Practically two centuries have passed by, and we have no kind of submissive relations with our former metropolis. In fact, we are way ahead of Portugal in a lot of subjects. But, in a modern perspective, can Brazil consider itself really independent from anything?

My opinion is that no, we have never truly experienced a real independent life, and there’s still a long way to go before we can think of calling ourselves independent.

I say that based on the conception of independence that matters not only to foreign relations, but mainly to internal issues.

It’s easy to notice a lack of credibility to the country’s independence day. Public patriotic demonstrations are becoming more and more rare when the september seventh’s arrive in the calendar. Several military parades are happening right now throughout our territory, but who attends to them? Last year’s parade in Brasília, our capital and home of the largest military parade, had the not so impressive mark of less spectators in the history.

Does that shows a common sense of disbelief in this so-called independence? I say yes. When you go to the United States, England, France, Germany or Italy (or any developed country), every corner, every building, public or private, have their countries flag raised on poles. Independence days are celebrated at its fullest. In Brazil, not even big cities City Halls have the country’s flag waving on top of them.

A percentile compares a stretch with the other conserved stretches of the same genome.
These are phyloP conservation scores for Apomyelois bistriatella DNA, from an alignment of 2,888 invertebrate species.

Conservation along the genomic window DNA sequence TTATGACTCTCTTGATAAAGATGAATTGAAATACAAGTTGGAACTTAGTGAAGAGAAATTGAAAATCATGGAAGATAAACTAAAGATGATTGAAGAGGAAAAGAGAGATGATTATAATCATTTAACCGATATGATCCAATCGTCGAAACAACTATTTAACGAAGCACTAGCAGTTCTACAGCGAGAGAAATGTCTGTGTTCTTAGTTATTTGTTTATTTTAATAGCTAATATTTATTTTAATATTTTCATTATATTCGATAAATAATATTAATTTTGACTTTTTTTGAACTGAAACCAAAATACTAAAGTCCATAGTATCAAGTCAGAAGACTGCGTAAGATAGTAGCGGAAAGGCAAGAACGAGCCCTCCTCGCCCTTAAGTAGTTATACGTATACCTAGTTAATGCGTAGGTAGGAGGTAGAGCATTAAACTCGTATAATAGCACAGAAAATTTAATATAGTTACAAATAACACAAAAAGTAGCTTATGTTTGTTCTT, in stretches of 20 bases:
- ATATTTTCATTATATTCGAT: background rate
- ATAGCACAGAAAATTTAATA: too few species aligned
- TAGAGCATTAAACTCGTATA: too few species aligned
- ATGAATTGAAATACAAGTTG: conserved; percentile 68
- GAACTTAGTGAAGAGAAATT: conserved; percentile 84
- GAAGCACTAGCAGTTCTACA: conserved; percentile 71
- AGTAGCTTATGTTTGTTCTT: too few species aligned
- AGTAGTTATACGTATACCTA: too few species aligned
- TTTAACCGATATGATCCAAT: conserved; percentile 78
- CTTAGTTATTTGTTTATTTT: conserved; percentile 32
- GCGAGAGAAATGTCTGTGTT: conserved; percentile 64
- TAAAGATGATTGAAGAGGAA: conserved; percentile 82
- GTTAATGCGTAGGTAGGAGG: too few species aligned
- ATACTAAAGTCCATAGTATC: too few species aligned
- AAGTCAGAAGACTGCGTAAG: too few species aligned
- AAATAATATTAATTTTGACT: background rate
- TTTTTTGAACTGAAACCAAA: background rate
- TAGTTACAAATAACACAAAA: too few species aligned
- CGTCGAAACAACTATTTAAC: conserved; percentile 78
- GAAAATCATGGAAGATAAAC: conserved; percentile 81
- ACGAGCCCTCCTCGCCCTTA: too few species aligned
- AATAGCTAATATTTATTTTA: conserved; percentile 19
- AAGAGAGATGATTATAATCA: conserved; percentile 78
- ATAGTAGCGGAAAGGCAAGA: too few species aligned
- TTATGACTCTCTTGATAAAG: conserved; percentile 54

In a country where government let people die in hospital waiting lines, die with no medication, die from abandon, die because of the crescent and apparently uncontrollable urban violence, die with no education, die with hunger, die with no perspectives, no dreams, no hope… it’s easy to understand why flags only come out in World Cup period.

Personal independence is also a matter of analysis in big cities. People are more and more often depending on luck to live everyday. There are some periods in the day-by-day living in Brazil, specially when media coverage shows murders and shootings like they where showing soccer goals, that you actually believe returning home after a day of work is not guaranteed as it seems.

We have a long way before calling ourselves independent. We must break from the chains of corruption, populism and personal interests in the public sphere, and from the irons of apathy in the private sphere. Then, one day, we may actually celebrate our independence and cheer a true condition of free human beings.